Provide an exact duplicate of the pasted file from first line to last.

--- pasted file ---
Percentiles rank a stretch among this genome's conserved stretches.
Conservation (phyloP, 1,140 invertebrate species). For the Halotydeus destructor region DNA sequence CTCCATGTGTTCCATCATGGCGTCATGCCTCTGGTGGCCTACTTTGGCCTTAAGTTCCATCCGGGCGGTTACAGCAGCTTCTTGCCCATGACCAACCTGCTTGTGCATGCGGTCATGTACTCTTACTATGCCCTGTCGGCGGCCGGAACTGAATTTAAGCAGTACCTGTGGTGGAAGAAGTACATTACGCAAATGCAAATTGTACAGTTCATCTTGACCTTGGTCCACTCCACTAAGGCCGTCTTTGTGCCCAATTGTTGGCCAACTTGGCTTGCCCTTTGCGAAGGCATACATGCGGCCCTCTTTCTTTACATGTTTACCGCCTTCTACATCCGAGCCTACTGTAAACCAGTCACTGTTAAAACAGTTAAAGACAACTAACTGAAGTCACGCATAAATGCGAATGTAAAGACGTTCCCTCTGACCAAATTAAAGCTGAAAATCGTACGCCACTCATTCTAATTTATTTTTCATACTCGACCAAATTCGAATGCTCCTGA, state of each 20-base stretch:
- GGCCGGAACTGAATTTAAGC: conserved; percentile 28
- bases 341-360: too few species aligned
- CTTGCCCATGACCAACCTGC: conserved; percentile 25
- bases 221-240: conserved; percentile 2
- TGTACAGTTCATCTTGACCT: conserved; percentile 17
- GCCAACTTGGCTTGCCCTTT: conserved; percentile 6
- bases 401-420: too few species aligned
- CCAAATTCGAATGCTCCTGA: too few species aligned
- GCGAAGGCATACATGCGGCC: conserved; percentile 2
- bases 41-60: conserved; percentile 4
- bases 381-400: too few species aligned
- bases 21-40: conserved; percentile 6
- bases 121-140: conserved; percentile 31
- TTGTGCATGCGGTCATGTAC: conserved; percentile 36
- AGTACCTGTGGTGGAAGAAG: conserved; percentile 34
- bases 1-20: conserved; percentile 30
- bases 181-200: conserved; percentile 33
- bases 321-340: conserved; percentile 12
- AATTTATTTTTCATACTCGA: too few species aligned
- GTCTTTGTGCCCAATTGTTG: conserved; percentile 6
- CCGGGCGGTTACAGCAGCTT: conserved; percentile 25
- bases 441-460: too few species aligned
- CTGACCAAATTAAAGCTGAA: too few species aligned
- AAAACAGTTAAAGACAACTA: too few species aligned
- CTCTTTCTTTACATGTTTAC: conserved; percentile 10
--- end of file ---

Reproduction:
Percentiles rank a stretch among this genome's conserved stretches.
Conservation (phyloP, 1,140 invertebrate species). For the Halotydeus destructor region DNA sequence CTCCATGTGTTCCATCATGGCGTCATGCCTCTGGTGGCCTACTTTGGCCTTAAGTTCCATCCGGGCGGTTACAGCAGCTTCTTGCCCATGACCAACCTGCTTGTGCATGCGGTCATGTACTCTTACTATGCCCTGTCGGCGGCCGGAACTGAATTTAAGCAGTACCTGTGGTGGAAGAAGTACATTACGCAAATGCAAATTGTACAGTTCATCTTGACCTTGGTCCACTCCACTAAGGCCGTCTTTGTGCCCAATTGTTGGCCAACTTGGCTTGCCCTTTGCGAAGGCATACATGCGGCCCTCTTTCTTTACATGTTTACCGCCTTCTACATCCGAGCCTACTGTAAACCAGTCACTGTTAAAACAGTTAAAGACAACTAACTGAAGTCACGCATAAATGCGAATGTAAAGACGTTCCCTCTGACCAAATTAAAGCTGAAAATCGTACGCCACTCATTCTAATTTATTTTTCATACTCGACCAAATTCGAATGCTCCTGA, state of each 20-base stretch:
- GGCCGGAACTGAATTTAAGC: conserved; percentile 28
- bases 341-360: too few species aligned
- CTTGCCCATGACCAACCTGC: conserved; percentile 25
- bases 221-240: conserved; percentile 2
- TGTACAGTTCATCTTGACCT: conserved; percentile 17
- GCCAACTTGGCTTGCCCTTT: conserved; percentile 6
- bases 401-420: too few species aligned
- CCAAATTCGAATGCTCCTGA: too few species aligned
- GCGAAGGCATACATGCGGCC: conserved; percentile 2
- bases 41-60: conserved; percentile 4
- bases 381-400: too few species aligned
- bases 21-40: conserved; percentile 6
- bases 121-140: conserved; percentile 31
- TTGTGCATGCGGTCATGTAC: conserved; percentile 36
- AGTACCTGTGGTGGAAGAAG: conserved; percentile 34
- bases 1-20: conserved; percentile 30
- bases 181-200: conserved; percentile 33
- bases 321-340: conserved; percentile 12
- AATTTATTTTTCATACTCGA: too few species aligned
- GTCTTTGTGCCCAATTGTTG: conserved; percentile 6
- CCGGGCGGTTACAGCAGCTT: conserved; percentile 25
- bases 441-460: too few species aligned
- CTGACCAAATTAAAGCTGAA: too few species aligned
- AAAACAGTTAAAGACAACTA: too few species aligned
- CTCTTTCTTTACATGTTTAC: conserved; percentile 10